Belsize, or Bel Assis in old French, means beautifully situated. The Manor of Belsize, a subdivision of the Manor of Hampstead, was left to the monks of Westminster in 1317. Henry VIII returned the estate to the newly constituted Dean and Chapter of Westminster in 1542 after the dissolution of the monasteries. In modern terms the estate extended from the top of Rosslyn Hill to England’s Lane and from College Crescent to Haverstock Hill, with additional land projecting east towards Parliament Hill.
By the middle of the 16th century, the estate consisted of a number of farms and a manor house. Belsize House, which stood in an irregular five-sided park, had 24 rooms including a hall, long gallery and great chamber. It was the only “aristocratic” house in the parish of Hampstead at that time. It was situated between the present day St Peter’s church and the junction of Belsize Park and Belsize Park Gardens. It could be reached from “The Great Road to Hampstead” by a carriage driveway along what is now Belsize Avenue.
The house was rebuilt in 1663 in the restoration style and two diarists, Samuel Pepys and Sir John Evelyn, recorded visits there.
The overlays that highlight 17th century London features are approximate and derived from Wenceslaus Hollar’s maps:
Open location in Google Maps: 51.548156, -0.171146
"The name is derived from French bel assis meaning 'well situated'. The Manor of Belsize dates back to 1317....The name comes from the original 17th century manor house and parkland (built by Daniel O'Neill for his wife, the Countess of Chesterfield) which once stood on the site. The estate built up between 1852 and 1878, by which time it extended to Haverstock Hill." http://en.wikipedia.org/wiki/Belsize_Park#History
"The Belsize estate, with its frontage on both sides of Haverstock Hill, was an early magnet for merchants and others who wanted a country house within easy reach of London. Apart from the manor house of Belsize, there was one house on the estate by 1549, probably on the eastern side of Haverstock Hill, near the southern boundary of the parish....A large house, assessed at 16 hearths, was built between 1650 and 1664 on the north side of Belsize Lane. (fn. 65) Thomas Hawley or Haley (d. 1681), the London mercer who lived there, left it to his nephew to sell. (fn. 66) In 1714 it was called the White House and untenanted. Hawley may have built one or more houses nearby, which in 1714 were leased to Mrs. Hall." http://www.british-history.ac.uk/report.aspx?comp…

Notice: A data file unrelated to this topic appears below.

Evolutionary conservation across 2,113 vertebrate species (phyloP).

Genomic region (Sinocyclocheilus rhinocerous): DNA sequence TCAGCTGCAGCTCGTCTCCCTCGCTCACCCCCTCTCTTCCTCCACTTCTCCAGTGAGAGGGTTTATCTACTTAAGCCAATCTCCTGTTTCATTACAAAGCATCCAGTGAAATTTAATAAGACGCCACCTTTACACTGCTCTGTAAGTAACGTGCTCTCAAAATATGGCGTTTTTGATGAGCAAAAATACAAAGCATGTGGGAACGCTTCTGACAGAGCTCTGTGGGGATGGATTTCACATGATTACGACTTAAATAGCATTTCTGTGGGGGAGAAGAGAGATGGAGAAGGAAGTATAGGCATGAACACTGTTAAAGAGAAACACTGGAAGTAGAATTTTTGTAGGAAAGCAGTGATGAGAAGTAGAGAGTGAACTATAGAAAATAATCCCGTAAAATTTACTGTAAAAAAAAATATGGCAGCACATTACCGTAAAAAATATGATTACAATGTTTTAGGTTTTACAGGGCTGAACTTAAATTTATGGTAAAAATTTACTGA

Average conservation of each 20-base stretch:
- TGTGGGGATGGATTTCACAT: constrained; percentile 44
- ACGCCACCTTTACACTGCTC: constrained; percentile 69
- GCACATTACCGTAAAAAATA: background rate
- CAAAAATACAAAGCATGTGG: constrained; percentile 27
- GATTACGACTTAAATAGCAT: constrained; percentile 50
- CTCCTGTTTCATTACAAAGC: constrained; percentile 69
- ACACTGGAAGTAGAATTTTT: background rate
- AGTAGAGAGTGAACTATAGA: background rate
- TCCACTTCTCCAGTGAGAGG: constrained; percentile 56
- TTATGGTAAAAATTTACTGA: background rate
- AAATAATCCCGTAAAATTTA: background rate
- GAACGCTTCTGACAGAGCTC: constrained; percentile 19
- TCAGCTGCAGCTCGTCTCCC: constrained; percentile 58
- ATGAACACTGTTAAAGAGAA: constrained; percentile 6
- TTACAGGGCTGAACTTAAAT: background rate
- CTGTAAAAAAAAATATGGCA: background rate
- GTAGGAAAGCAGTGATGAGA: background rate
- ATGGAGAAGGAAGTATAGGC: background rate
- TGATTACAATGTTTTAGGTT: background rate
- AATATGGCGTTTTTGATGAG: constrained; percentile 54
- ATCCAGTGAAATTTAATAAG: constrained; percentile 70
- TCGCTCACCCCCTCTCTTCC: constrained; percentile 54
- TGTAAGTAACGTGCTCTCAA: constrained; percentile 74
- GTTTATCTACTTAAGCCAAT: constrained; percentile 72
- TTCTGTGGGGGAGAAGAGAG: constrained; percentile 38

In 1786 J Cary showed a "Mr. Richardson" at the house at the end of Belsize Lane south of Hampstead (upper right on this segment of the MAP OF 15 MILES ROUND LONDON )
An extract from The Belsize Story Volume 1
The first Belsize House was a manor with a generous courtyard and extensive, walled grounds and gardens that once occupied the area of today’s central Belsize for hundreds of years. The house and grounds were bounded by 1,400 yards of walls, and the grand carriageway to the house is today’s Belsize Avenue.
The Manor was a long-established country retreat within reasonable reach of London. So how far back can we trace the Manor House? At least to 1496, the dawn of the Tudor Period, when the Abbey in Westminster ordered a large number of building bricks locally in Belsize.
The property was rebuilt and improved upon many times during the centuries that followed. There were at least four successive manors, all called Belsize House. Tenants came and tenants went. It was probably in 1663 that one of the richest men in England, Colonel Daniel O'Neil, began building a mansion for his wife, Katherine, the Countess of Chesterfield – by a previous marriage.
With projecting wings, and added central tower, the manor now spanned about 120 feet – as depicted in this wood engraving.
The diarists Sir John Evelyn and Samuel Pepys both recorded visits to the estate. Pepys called upon Lord Wotton in 1668, and this is what his diary for the 17th of August says:
“…Went and saw the Lord Wotton's house and garden, which is wonderfull fine: too good for the house the gardens are, being, indeed, the most noble that ever I saw... ”
The gardens were said to be on a par with other great gardens in London such as New Spring Garden – later called Vauxhall Gardens.
Deer hunting was introduced to the park – all part of the pleasure activities of Belsize House. The Daily Post of 1720 (founded by Daniel Defoe) stated that: The "ancient and noble house" had been fitted up for entertainment during the summer season, and to be opened with "dancing and music."
Chart showing the number of references in each month of the diary’s entries.